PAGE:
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Like most people, I like going on vacation and enjoying myself when I am not at work. It is nice to have a week or two off several times a year for “me time” and “family time” to be spent doing the things we enjoy without having to worry about the stresses and chaos that can come at the daily grind. And don’t get me wrong, I love my job, and I love what I do, but every one needs time away to keep them fresh and re-energized.

Vacations are usually pretty sparse and far between, since I am still new to the working world, so my only time off is the typical “weekend” of Saturday and Sundays between these vacations during the year. My husband and I try to make the most of this time and often travel to visit our families or go fishing, but on occasion, we make a short “vacation” of our weekend by traveling somewhere near by, usually within our state, and staying at a hotel for a night or two just to “spice” things up a bit. It’s a great way to get away without spending too much money or using much in the way of our vacation time/hours to do so.

A good example is this past weekend. My company, for the third year in a row, offered a continuing medical education (CME) conference for doctors and providers at a ski resort just two hours north of where I live and work. The docs in my office all wanted to go, so we shut down early on Friday at noon, no vacation time wasted, and we drove up to the resort that afternoon. We enjoyed two days (Saturday and Sunday) of half day classes, two evenings of dinner with all of the providers and families, and an afternoon (Saturday) of relaxation around the resort.

My husband and I not only had fun meeting other families, and perhaps making some new friends, with some of my colleagues, but it was a nice time for him and I to reunite after a long week of many hours spent at work and little time and energy left at the end of the day for us to reconnect. We enjoyed a quiet lunch together after my classes on Saturday. We felt like kids again, sliding on an “alpine slide” down the side of a ski hill with my coworker and her husband, and frolicking in the pool with the kids, hitting an inflated ball around like a volleyball, trying to keep it up in the air for as long as possible. At the end of the day we had a hotel room we crashed in, watching the Olympics, sharing a few drinks, and good conversation, without the worries of cooking or cleaning dishes like we did at home. Even the two hour drive was pleasurable, him and I catching up on conversation about our weeks and our plans for the following. We arrived home this afternoon, tired from late nights and early mornings, but at the end of this weekend, we feel as if we just returned from a small vacation with new friends and stories to share.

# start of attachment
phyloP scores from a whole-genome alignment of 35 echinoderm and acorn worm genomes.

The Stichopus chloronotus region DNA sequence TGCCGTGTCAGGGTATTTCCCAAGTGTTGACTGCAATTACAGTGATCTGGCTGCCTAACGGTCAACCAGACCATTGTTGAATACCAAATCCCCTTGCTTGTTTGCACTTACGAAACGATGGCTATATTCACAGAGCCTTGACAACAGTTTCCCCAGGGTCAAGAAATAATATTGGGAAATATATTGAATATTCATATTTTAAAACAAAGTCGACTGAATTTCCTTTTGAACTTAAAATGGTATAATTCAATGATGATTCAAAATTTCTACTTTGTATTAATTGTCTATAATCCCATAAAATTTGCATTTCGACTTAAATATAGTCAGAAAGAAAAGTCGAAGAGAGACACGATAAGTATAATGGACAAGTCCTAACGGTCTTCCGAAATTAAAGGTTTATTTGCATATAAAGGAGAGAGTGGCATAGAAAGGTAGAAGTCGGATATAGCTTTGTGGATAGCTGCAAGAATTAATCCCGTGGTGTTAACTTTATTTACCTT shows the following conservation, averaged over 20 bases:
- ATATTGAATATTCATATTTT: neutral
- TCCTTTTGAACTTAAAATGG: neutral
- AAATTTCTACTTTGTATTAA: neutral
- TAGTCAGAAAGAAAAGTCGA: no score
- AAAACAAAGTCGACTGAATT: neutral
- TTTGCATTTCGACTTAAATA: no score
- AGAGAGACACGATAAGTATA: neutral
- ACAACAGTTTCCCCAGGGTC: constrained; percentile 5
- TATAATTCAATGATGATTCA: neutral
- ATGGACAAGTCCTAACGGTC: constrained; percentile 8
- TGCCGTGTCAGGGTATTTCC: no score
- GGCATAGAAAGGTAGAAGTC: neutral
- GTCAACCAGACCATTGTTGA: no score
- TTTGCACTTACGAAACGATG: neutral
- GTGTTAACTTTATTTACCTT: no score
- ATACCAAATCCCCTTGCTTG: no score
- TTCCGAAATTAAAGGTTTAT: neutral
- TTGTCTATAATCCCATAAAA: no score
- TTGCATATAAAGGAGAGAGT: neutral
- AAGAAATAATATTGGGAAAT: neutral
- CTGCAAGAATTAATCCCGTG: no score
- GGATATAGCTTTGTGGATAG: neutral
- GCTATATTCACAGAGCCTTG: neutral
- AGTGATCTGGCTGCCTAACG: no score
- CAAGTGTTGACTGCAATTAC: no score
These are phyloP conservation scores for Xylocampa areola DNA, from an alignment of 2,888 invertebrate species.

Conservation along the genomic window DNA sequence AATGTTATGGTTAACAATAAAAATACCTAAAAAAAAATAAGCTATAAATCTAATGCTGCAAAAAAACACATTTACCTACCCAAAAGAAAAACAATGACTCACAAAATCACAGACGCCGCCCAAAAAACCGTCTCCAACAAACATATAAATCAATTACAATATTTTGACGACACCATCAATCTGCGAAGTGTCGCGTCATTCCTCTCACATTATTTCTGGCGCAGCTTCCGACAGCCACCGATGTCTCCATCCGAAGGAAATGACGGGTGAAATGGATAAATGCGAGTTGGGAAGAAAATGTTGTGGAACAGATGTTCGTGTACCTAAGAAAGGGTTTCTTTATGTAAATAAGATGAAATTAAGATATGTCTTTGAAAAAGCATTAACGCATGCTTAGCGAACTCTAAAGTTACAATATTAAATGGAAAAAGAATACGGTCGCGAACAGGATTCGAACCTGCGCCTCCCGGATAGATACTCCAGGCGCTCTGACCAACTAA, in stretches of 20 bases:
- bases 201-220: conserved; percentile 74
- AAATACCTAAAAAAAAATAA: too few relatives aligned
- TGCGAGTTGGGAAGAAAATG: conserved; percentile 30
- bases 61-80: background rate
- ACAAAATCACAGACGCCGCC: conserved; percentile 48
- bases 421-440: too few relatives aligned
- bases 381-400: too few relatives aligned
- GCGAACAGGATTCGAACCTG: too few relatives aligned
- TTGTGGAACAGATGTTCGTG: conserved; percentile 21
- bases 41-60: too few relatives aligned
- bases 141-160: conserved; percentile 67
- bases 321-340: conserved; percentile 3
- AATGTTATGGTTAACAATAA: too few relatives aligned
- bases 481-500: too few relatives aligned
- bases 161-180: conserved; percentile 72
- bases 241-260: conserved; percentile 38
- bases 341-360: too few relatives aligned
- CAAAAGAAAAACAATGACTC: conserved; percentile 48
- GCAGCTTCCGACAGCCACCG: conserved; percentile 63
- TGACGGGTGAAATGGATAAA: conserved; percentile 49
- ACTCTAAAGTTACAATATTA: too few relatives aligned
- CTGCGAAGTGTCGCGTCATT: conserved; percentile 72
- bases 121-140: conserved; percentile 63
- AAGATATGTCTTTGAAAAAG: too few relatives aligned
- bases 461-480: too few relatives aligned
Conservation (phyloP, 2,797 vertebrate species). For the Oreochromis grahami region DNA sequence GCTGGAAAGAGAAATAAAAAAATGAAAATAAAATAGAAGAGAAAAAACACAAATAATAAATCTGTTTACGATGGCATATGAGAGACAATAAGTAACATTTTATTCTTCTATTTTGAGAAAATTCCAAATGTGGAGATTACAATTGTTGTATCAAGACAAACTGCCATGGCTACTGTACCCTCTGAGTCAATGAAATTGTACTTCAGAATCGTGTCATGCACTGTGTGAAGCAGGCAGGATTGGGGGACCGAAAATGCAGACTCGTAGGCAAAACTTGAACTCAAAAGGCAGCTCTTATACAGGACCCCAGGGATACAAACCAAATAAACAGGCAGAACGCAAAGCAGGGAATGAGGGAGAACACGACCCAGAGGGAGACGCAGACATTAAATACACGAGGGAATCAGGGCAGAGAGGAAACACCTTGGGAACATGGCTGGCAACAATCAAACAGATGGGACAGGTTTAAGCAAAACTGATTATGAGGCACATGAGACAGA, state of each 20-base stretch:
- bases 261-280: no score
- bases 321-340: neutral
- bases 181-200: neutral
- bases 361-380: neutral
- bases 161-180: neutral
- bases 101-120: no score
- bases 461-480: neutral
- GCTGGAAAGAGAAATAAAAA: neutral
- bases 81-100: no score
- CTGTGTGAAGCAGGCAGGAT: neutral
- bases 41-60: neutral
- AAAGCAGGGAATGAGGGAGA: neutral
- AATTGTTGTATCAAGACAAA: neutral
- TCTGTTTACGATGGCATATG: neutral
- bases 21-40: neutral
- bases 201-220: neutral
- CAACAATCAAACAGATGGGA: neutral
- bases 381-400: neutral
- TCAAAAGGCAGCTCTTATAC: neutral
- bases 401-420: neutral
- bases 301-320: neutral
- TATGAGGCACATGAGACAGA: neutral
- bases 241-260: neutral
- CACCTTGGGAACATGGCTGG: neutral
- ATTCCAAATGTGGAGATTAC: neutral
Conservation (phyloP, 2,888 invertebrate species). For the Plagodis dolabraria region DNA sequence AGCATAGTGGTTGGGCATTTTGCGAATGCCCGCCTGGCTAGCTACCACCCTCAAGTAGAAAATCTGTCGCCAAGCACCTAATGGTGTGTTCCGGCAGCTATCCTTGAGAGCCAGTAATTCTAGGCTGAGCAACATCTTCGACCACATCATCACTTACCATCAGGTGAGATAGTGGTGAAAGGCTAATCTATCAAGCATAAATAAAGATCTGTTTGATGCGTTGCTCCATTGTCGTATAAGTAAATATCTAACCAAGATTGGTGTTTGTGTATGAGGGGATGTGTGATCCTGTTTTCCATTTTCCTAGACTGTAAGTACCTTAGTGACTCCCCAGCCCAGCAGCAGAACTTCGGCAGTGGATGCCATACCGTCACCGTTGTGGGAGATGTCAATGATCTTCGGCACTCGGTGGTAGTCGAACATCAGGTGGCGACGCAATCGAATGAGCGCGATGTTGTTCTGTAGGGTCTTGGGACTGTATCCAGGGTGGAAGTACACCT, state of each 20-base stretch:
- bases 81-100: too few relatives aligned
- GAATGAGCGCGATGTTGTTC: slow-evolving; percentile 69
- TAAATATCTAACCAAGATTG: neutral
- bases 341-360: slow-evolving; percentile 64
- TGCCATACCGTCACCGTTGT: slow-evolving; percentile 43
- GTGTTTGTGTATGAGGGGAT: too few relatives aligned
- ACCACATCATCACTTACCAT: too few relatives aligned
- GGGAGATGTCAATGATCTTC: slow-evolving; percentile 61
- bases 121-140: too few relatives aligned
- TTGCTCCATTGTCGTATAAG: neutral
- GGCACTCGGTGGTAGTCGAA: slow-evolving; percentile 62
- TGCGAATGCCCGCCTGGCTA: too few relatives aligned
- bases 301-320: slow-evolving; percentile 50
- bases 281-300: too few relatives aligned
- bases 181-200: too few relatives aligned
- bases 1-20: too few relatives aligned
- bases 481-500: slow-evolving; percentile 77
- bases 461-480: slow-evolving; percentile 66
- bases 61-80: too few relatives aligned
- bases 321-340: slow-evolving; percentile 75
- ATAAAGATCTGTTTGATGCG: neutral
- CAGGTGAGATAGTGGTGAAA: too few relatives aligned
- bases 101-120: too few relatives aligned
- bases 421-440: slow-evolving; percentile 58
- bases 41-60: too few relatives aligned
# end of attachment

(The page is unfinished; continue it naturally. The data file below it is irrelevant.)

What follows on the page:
This weekend’s simplest pleasures:

1.) A vacation doesn’t have to be far from home.

2.) It can be relaxing and energizing to leave work and home behind, even if just for a night or two, to spend time away and just enjoy life.

3.) An occasional weekend away with your significant other can be a good way to reconnect after a long week.

One of my favorite times of year involves my family’s trek out to Detroit for our annual family reunion. Next to Christmas and Thanksgiving, I consider it one of my most favorite “holidays.” It is my mom’s family who holds the reunion, often at one of the little parks in St. Claire Shores, MI right on the beach of Lake St. Claire. We missed out last year thanks to a wedding (my own!), but this year I was excited to hear about the rekindling of a fond family tradition.

Saturday afternoon I spent time picking out just the right recipes for my contribution to the picnic potluck. I choose a zesty homemade corn and tomato salad and a sickingly sweet pistachio pudding salad for dessert. When Sunday rolled around, I packed our cooler with these two large salads, 8 hamburger patties, a bag of rolls, some beer and lemonade, and my husband’s personal potato salad. We hit the road on that sunny day and coasted along until 2.5 hours later we rolled into the parking lot across from the park.